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Wednesday, October 28, 2009

1938 Ford Custom Coupe Street Rod Convertible - Hot Rod For Sale (Click Here)


Seldom had Detroit before or since seen an event with an equal to compare with the extravaganza unleashed for the introduction of the 1937 Ford. The date was November 6, 1936, and Sales Manager William C. Cowling spared no effort in getting the new models off to a good start. Some 41 special trains had brought 8,000 dealers to participate in the event. Representing all parts of the United States and Canada, they gathered at the Detroit Coliseum, newly decorated by the famed Walter Dorwin Teague. Music was provided by Fred Waring and his Pennsylvanians, then at the height of their popularity. The event began normally, with some brief presentations by company officials, but suddenly the lights were dimmed. Then, a slim, brilliant shaft of light appeared, focused precisely at center-stage. There all eyes fell upon a huge V-8 emblem, rising slowly through the stage on a special eleveator. Presently, the light broadened as a sprite--a 12 year old girl with golden curls--untwined herself from the emblem. Running gracefully to one side of the stage, she summoned her fellow sprites, elves, and gnomes, who appeared suddenly from various side entrances.

A huge, boiling cauldron arose at center stage, and one-by-one, giant replicas of Ford V-8 parts, each representing some feature of the 1937 models, were exposed to the glare of the spotlight, and tossed, then into the steaming cauldron: a front fender, an instrument panel, various engine components, a radiator grille, a seat cushion--all went into the brew. Then suddenly, as colored lights illuminated the stage, the fumes vanished and the elves disappeared. A shiny club coupe, a newcomer to the Ford line for 1937, rose up, circled the stage and made its way down a ramp to the main floor. It was a spectacular way fo ran automobile company to present its new product line, and a revolutionary concept in merchandising. The truth is, Ford needed a flashy presentation if it wanted to capture the public's attention, for 1936 had not treated the company kindly despite increased production. After beating Chevrolet heandily during the 1935 model year, Ford slipped behind Chevrolet in 1936, with sales falling behind those of its arch-rival by more than 23 percent. This, of couse, seems strange to today's hobbyist, for the 1936 Fords--particularly the open styles and the three-window coupes--are highly prized by collectors and street rodders alike, commanding as much as half-again the price of comparable 1936 Chevrolets on the collector market.

The trend that would elevate Ford to the very heights of custom car building stemmed from their unique V-8 Engine heritage in almost every car during the mid 1930s. Chevrolets were not set up for an eight cylinder engine until 1955 and thus performing a hot-rod convesion on such a car presented an additional challenge to the home hobbyist or returning serviceman in need of a fun, but cheap, set of wheels. Ford's styling, even though it used elements from the early part of the 1930s well into the latter part of the decade, was much sharper than its Chevrolet or Plymouth counterparts; the car's flowing bodylines, trim and detailing were without equal. While Chevrolet and Plymouth featured hydraulic brakes by 1937, Ford would take another year to finally move away from mechanical rods stopping each wheel; Ford would also take longer to move away from the same type of beam axle that had been found on their Model T well after others went to semi-independent suspensions that conformed to the contours of the road with much more aplomb. All of this still did not deter the desire of the customizer to keep a V-8 car V-8 powered; everything else could be dealt with.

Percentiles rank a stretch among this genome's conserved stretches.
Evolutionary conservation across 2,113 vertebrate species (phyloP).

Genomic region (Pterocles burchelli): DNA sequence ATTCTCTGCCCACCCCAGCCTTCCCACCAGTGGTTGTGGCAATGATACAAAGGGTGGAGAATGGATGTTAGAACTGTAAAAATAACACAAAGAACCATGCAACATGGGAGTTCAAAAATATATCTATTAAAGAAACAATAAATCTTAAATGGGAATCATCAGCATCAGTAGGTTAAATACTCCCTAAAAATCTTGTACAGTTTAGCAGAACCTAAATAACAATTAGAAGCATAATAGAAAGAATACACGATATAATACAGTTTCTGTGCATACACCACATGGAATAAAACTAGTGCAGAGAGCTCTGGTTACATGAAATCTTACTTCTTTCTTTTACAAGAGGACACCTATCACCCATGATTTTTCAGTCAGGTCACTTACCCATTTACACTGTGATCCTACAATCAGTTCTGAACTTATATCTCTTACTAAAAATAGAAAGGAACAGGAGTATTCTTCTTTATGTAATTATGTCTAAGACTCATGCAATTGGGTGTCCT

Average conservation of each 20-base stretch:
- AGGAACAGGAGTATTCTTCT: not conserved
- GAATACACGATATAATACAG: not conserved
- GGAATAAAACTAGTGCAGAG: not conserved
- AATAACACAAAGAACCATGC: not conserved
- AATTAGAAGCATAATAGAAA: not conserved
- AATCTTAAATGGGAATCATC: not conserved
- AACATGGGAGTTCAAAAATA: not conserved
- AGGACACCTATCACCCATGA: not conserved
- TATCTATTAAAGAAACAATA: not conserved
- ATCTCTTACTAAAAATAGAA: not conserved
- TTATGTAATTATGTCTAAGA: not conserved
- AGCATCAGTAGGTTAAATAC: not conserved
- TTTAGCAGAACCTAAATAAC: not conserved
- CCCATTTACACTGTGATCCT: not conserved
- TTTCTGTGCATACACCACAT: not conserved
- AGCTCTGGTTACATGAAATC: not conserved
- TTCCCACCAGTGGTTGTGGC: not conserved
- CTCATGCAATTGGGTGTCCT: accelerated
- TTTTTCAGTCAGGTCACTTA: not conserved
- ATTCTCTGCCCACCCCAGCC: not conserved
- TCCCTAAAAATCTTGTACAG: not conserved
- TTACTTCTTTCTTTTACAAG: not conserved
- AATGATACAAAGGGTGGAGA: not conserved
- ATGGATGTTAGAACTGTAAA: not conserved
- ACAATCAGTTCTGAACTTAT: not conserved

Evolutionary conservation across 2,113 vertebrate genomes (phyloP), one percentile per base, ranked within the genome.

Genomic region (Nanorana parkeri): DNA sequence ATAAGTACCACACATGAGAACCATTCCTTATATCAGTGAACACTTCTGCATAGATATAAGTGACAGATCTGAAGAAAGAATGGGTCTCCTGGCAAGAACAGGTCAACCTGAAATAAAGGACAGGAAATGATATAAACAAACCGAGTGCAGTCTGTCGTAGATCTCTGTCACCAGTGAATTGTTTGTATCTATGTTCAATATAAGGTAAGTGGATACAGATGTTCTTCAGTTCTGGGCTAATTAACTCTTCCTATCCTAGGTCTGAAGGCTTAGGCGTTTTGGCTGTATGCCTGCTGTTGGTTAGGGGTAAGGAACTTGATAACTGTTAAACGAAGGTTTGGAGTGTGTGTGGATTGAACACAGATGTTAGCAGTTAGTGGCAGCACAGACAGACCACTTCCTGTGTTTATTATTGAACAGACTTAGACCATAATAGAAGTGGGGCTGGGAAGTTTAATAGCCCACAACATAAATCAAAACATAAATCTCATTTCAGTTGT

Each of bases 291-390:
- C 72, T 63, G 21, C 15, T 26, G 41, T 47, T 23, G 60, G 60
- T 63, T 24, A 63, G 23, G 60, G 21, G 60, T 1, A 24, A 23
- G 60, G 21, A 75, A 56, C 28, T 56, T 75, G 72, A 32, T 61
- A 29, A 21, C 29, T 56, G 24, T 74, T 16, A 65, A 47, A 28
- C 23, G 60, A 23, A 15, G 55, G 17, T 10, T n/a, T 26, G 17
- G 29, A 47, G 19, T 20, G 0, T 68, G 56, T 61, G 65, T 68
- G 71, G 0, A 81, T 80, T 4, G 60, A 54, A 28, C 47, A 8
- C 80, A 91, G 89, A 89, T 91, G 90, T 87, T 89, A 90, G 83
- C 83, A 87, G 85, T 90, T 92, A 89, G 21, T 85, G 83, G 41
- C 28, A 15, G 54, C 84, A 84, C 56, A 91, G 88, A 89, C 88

For those in the day who looked to hot rod their existing L-head V-8's, performance parts vendors such as Edelbrock and Offenhauser beckoned; however, the real emphasis in modular V-8 power came not from Ford but from the large company across town. Chevrolet's famed small block mill presented the hot rodders with a small engine with huge power potential. Today, the derivatives of the original 265 and 283 are in more hot-rods from a variety of American marquees than almost any other engine. This tradition is supported not only at the grassroots level with fiberglass-bodied cars and kits to fit an entire GM drivetrain with other modern car suspension systems, but almost as a tribute to these beginnings, many of the finest custom cars from original steel pre-war classics use the same formula with equal success.

Featured here is an eye-poppingly unusual 1938 Ford Custom Convertible Hot Rod that originated from the Canadian Ford production line and retains its rare grille and body style unique to the cars from the north of the border. With hand-crafted precision, the body was carefully formed to enhance through subtle frenching such ordinary details such as headlamps, taillamps and the elimination of elements that detracted fromt he stylist's original idea. Beautifully finished in yellow with a contrasting purple interior largely accented by the body color, the entire car speaks to the simplicity of all that really is required to make a car look it very best. Its roofline, drawn low by its accessory hardtop in a tribute to the original hot-rodders art of chopping down the roofline of an original Coupe or Cabriolet also represents a smooth and seamless line from front to rear. Under the hood, the body color is again dominant, with yellow capturing the eye over a clean and detailed Chevrolet Corvette Small Block V-8 Engine. With an automatic transmission, rack and pinion steering, power brakes and more, it is truly the ultimate in presentation and performance alike and epitomizes the beauty of style through substance and simplicity combined.

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